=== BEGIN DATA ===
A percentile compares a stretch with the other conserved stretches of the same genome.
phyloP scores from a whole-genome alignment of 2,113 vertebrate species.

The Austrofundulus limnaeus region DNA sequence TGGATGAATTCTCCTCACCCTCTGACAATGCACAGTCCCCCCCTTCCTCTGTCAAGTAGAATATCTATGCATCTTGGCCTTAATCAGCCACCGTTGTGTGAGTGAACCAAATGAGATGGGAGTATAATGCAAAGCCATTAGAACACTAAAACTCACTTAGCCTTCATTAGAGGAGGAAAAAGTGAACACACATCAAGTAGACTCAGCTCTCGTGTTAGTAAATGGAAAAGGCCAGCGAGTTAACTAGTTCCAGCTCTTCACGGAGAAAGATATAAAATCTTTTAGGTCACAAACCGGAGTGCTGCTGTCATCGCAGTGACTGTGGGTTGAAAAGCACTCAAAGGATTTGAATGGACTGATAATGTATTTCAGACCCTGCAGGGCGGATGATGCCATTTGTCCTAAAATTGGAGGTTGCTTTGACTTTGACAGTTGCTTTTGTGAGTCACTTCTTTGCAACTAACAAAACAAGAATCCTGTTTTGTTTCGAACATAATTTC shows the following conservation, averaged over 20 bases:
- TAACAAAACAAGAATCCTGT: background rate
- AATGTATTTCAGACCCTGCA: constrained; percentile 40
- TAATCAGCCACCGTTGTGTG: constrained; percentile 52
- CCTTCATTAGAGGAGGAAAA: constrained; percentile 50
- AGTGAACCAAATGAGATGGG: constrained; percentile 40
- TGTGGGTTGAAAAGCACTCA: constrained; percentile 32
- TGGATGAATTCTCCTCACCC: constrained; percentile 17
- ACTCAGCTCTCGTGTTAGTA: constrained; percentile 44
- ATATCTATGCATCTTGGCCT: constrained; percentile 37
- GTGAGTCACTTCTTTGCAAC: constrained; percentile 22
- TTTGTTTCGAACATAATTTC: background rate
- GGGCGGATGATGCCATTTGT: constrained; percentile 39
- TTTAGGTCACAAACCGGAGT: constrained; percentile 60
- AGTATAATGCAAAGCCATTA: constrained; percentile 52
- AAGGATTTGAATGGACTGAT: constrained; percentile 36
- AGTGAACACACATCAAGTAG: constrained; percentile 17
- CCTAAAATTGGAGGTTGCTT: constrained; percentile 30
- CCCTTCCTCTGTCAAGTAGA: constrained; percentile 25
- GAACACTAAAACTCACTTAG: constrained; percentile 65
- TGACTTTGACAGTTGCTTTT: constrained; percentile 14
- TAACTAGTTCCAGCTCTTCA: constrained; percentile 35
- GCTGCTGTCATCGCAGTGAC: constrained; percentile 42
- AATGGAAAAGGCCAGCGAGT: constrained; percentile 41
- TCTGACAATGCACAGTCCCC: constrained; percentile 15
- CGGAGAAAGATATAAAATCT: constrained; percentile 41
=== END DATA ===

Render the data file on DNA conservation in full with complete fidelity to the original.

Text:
A percentile compares a stretch with the other conserved stretches of the same genome.
phyloP scores from a whole-genome alignment of 2,113 vertebrate species.

The Austrofundulus limnaeus region DNA sequence TGGATGAATTCTCCTCACCCTCTGACAATGCACAGTCCCCCCCTTCCTCTGTCAAGTAGAATATCTATGCATCTTGGCCTTAATCAGCCACCGTTGTGTGAGTGAACCAAATGAGATGGGAGTATAATGCAAAGCCATTAGAACACTAAAACTCACTTAGCCTTCATTAGAGGAGGAAAAAGTGAACACACATCAAGTAGACTCAGCTCTCGTGTTAGTAAATGGAAAAGGCCAGCGAGTTAACTAGTTCCAGCTCTTCACGGAGAAAGATATAAAATCTTTTAGGTCACAAACCGGAGTGCTGCTGTCATCGCAGTGACTGTGGGTTGAAAAGCACTCAAAGGATTTGAATGGACTGATAATGTATTTCAGACCCTGCAGGGCGGATGATGCCATTTGTCCTAAAATTGGAGGTTGCTTTGACTTTGACAGTTGCTTTTGTGAGTCACTTCTTTGCAACTAACAAAACAAGAATCCTGTTTTGTTTCGAACATAATTTC shows the following conservation, averaged over 20 bases:
- TAACAAAACAAGAATCCTGT: background rate
- AATGTATTTCAGACCCTGCA: constrained; percentile 40
- TAATCAGCCACCGTTGTGTG: constrained; percentile 52
- CCTTCATTAGAGGAGGAAAA: constrained; percentile 50
- AGTGAACCAAATGAGATGGG: constrained; percentile 40
- TGTGGGTTGAAAAGCACTCA: constrained; percentile 32
- TGGATGAATTCTCCTCACCC: constrained; percentile 17
- ACTCAGCTCTCGTGTTAGTA: constrained; percentile 44
- ATATCTATGCATCTTGGCCT: constrained; percentile 37
- GTGAGTCACTTCTTTGCAAC: constrained; percentile 22
- TTTGTTTCGAACATAATTTC: background rate
- GGGCGGATGATGCCATTTGT: constrained; percentile 39
- TTTAGGTCACAAACCGGAGT: constrained; percentile 60
- AGTATAATGCAAAGCCATTA: constrained; percentile 52
- AAGGATTTGAATGGACTGAT: constrained; percentile 36
- AGTGAACACACATCAAGTAG: constrained; percentile 17
- CCTAAAATTGGAGGTTGCTT: constrained; percentile 30
- CCCTTCCTCTGTCAAGTAGA: constrained; percentile 25
- GAACACTAAAACTCACTTAG: constrained; percentile 65
- TGACTTTGACAGTTGCTTTT: constrained; percentile 14
- TAACTAGTTCCAGCTCTTCA: constrained; percentile 35
- GCTGCTGTCATCGCAGTGAC: constrained; percentile 42
- AATGGAAAAGGCCAGCGAGT: constrained; percentile 41
- TCTGACAATGCACAGTCCCC: constrained; percentile 15
- CGGAGAAAGATATAAAATCT: constrained; percentile 41